Many businesses, including Google, have incentives to collect user data.

The ultimate goal for cybercriminals – to deploy ransomware

According to Harr, the broadest range of zero-hour attacks happen in the browser. Malicious URLs and exploits routinely evade legacy security solutions, leading to business disruption, financial loss, and customer trust.

“In the current threat landscape, malicious browser extensions are very common, especially as a tool for delivering ransomware. We usually think of ransomware as starting in a phishing email, which certainly is a leading point of origination, but bad actors are also skilled at leveraging malicious browser extensions to steal user credentials as a first step in their ultimate goal of deploying ransomware,” Harr said.

While attackers usually use the ‘chrome.webRequest’ API to inject viruses or lead users to phishing pages, according to Oleksii Yasynskyi, Engineering Manager of Malware Lab at Moonlock, some extensions can track user activities and be used for spying, collecting personal data.

“Potential consequences include theft of personal information, financial loss, system damage, and security compromise,” Yasynskyi warns.

He mentioned a few notable cases:

  • In 2021, researchers found a vulnerability in a popular Chrome extension designed to manage cryptocurrency wallets. This vulnerability allowed attackers to steal users' private keys and cryptocurrency. After the vulnerability was discovered, the developers issued an update, but this incident highlights the need to be careful with some types of extensions.
  • In 2019, several malicious Chrome extensions were used to intercept user logins on popular websites such as Facebook and Google.
  • In 2018, an extension was discovered that stole credit card data using the "chrome.webRequest" API for this.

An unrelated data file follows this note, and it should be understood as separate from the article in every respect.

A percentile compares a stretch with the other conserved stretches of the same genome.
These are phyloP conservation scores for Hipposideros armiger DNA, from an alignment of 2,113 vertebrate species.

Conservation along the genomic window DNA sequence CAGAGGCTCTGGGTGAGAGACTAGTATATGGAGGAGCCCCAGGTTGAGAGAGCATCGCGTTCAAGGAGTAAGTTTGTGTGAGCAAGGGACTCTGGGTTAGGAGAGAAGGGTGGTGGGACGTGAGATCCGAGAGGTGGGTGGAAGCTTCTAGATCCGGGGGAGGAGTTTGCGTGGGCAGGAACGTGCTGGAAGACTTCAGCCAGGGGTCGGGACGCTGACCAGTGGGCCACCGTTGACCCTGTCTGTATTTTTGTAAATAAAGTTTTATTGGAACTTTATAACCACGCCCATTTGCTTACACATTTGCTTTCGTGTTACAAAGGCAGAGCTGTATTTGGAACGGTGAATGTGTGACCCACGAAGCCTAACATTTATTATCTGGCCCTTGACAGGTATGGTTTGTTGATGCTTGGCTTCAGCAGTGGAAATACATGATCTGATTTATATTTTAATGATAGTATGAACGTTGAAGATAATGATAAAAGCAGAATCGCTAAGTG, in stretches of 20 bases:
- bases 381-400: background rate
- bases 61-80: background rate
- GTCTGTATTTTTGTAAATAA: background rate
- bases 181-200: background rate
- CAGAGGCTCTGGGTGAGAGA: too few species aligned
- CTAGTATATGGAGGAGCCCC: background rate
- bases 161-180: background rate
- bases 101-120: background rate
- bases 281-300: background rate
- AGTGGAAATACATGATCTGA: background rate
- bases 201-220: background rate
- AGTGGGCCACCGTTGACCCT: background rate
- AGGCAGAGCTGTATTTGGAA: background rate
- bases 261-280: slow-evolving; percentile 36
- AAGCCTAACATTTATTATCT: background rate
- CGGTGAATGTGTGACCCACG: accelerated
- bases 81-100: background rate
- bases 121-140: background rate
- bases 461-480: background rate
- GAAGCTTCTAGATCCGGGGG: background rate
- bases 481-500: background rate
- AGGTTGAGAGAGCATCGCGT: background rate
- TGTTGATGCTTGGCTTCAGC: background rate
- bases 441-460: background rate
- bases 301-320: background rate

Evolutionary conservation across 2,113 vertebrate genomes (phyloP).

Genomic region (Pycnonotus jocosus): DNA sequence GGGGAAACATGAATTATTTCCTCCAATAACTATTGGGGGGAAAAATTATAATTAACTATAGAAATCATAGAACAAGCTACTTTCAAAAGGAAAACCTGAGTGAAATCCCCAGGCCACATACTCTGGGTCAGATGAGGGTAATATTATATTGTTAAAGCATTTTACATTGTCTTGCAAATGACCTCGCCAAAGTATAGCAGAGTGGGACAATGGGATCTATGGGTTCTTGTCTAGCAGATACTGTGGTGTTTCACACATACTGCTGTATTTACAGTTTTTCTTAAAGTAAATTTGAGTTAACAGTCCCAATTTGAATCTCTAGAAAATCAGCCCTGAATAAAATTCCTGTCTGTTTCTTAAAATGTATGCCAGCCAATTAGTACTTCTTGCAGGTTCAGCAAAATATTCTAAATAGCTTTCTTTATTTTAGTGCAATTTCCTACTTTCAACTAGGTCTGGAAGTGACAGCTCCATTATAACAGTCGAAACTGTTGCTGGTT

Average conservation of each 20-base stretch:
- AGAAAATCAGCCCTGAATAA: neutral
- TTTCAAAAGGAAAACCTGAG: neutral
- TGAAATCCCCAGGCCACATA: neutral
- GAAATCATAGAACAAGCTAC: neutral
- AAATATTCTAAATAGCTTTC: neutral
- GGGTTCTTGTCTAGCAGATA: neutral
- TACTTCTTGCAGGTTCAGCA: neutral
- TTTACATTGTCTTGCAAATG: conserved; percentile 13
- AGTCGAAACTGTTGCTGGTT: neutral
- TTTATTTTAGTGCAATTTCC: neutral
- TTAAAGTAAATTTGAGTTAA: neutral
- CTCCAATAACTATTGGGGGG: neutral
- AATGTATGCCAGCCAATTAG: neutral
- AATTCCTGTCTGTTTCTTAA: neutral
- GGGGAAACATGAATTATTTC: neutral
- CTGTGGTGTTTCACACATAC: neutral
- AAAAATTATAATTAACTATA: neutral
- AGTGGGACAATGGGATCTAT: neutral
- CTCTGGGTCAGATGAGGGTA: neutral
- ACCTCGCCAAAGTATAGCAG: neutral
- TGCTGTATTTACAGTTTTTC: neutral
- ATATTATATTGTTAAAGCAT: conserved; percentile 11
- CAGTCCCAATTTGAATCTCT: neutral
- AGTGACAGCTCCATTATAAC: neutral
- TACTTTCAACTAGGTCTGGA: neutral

No extensions for you, if you want to be safe and private

What should I, as a consumer, do?

“The first step is not to allow any extension to be able to get any content from ourselves. I know it's an extremely rough thing to say,” Koren said.

He would recommend secure browsing tools to ensure antivirus and firewall are enabled even for casual browsing.

If you really want to have your adblocker, translator, some strange GPT add-on, or price tracker, make sure it is from reputable developer, and verify what data it collects.

“Consumers do not need to download many extensions besides Grammarly, security, or ad-blockers. What would you do with that PDF converter? Download the PDF and convert it,” Koren argues. “You need to understand that your data is exposed. The company that owns the product has your data. Whether they want it or not.”

If the browser suddenly displays numerous ads, this may be the first sign of a rogue browser extension.

“If an extension asks for excessive or unnecessary permissions that seem unrelated to its intended functionality, it may be best to avoid it. Finally, regularly update all installed extensions to ensure you have the latest security patches and bug fixes,” Amishav concluded.

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prefix 9 months ago
And some security experts will also tell you of the dangers of malicious advertisements.

It really feels like Google is trying hard to push their manifest v3 changes lately.

I think the idea to uninstall all extensions is silly. I run one extension: a trusted ad blocker. Because ads are a bigger risk in my threat model than a single highly permissioned extension.

Google feels threatened by this, so they are pushing on this issue heavily. They don't care if folks get infected from malvertising.